- The Washington Times - Sunday, April 16, 2006

GENEVA — Lack of access to lifesaving anti-retroviral drugs and a chronic shortage of medical personnel impede efforts to improve treatment for millions of AIDS patients in sub-Saharan Africa, global studies show.

Unless strong efforts are made to secure funds and resources to expand prevention and treatment, officials fear, the gap may widen in many poor countries.

An ambitious global effort, “3 by 5,” begun in December 2003 was intended to treat 3 million patients by the end of 2005, or at least half of the people afflicted with HIV/AIDS in poor countries. An assessment shows that the effort was insufficient.

By the end of last year, 1.3 million people in developing countries worldwide were receiving anti-retroviral treatment, according to a progress report of the first two years of the “3 by 5” program prepared by the World Health Organization (WHO) and the Joint United Nations Program on HIV/AIDS (UNAIDS). That number represented 20 percent of those infected, an increase from the estimated 400,000, or 7 percent, two years earlier.

The most dramatic improvement came in sub-Saharan Africa, where the number of people receiving anti-retroviral treatment at the end of last year was more than 810,000, or 17 percent of those in need, compared with about 100,000, or 2 percent of those in need, two years earlier.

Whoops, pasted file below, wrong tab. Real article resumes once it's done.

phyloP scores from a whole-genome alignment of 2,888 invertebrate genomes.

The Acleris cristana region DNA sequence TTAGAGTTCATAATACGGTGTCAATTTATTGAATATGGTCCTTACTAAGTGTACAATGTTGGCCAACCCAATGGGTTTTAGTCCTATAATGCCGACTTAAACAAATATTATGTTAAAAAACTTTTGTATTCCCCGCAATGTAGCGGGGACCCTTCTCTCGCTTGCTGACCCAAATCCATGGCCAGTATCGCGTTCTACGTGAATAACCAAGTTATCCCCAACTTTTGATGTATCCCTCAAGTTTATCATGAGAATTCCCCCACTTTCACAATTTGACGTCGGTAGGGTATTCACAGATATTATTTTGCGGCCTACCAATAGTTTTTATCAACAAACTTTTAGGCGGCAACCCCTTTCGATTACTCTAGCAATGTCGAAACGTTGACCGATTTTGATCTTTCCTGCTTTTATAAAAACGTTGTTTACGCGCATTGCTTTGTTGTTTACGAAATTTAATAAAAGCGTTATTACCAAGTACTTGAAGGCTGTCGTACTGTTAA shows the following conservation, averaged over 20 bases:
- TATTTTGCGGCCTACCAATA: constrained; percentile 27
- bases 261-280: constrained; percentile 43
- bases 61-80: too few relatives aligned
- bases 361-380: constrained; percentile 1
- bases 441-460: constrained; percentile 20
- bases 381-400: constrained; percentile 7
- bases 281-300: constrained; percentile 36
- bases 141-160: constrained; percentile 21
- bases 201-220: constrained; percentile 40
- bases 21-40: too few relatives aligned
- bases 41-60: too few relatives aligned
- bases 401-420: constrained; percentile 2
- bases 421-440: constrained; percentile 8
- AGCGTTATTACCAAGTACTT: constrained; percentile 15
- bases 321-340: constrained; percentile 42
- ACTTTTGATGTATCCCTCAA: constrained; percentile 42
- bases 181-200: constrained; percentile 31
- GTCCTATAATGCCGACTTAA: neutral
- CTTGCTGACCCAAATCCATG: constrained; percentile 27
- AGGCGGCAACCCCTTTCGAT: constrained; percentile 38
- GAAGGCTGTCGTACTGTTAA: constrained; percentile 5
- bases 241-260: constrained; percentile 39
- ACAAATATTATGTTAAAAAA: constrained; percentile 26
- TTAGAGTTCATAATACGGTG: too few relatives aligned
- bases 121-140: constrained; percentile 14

The increase in treatment helped avert more than a quarter-million deaths, the report said, though sub-Saharan Africa still lags behind Asia and Latin America. In Latin America, 68 percent of those needing treatment received it.

The improvement in sub-Saharan Africa was concentrated in three countries : Botswana, Uganda and Zambia. At the end of December, 85 percent of those needing AIDS therapy in Botswana were receiving it. In Namibia, 71 percent of those needing treatment obtained it, and in Uganda, the proportion being treated was 51 percent. Elsewhere, the percentages were lower: Swaziland, 31 percent; Mali, 31 percent; and Zambia, 27 percent.

For South Africa, which has the continent’s most advanced economy, the level of treatment was a disappointing 21 percent of the 983,000 in need of treatment. The numbers were bleaker in many other African countries, where fewer than 10 percent were treated.

In Nigeria, the continent’s most populous country, the coverage was estimated at 7 percent of the 636,000 people in need of treatment, and the level was also 7 percent in Ethiopia, Tanzania and Ghana. Treatment was even harder to obtain in Niger, reaching 5 percent of those in need; the Democratic Republic of the Congo, 4 percent, and war-ravaged Somalia, 1 percent.

Drug costs a hurdle

The report said the cost of the drugs is one impediment to improving anti-retroviral therapy.

“The price of first-line anti-retroviral therapy regimens remains high, and the cost of second-line regimens is prohibitive for most countries,” it said.

Doctors Without Borders has voiced similar concerns.